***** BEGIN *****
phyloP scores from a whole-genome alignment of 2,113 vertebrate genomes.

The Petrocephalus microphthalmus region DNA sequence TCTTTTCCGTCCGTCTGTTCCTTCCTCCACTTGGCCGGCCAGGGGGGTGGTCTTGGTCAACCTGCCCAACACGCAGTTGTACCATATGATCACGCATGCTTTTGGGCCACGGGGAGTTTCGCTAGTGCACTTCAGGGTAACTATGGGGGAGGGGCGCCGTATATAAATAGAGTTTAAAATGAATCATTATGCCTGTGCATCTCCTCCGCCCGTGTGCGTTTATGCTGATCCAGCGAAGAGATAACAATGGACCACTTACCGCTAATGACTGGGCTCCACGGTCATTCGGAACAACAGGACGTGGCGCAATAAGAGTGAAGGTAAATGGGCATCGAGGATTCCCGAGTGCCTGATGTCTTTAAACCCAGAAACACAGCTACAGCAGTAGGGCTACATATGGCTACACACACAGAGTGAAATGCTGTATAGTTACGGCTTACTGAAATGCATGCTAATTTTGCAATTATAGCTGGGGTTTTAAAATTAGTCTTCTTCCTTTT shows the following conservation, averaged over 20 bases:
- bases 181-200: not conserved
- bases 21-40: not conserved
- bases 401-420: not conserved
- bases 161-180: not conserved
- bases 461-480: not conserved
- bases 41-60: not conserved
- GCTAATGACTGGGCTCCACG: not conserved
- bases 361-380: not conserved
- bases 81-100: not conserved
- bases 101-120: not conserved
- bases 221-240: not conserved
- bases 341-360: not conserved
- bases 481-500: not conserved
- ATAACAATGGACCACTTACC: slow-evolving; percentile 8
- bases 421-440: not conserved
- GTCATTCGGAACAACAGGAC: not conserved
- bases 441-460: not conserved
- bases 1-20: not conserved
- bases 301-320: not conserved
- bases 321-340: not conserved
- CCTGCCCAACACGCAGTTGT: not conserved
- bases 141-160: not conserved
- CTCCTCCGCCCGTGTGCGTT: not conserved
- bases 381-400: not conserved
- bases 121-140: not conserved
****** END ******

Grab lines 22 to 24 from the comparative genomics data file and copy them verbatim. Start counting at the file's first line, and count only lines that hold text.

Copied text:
- bases 321-340: not conserved
- CCTGCCCAACACGCAGTTGT: not conserved
- bases 141-160: not conserved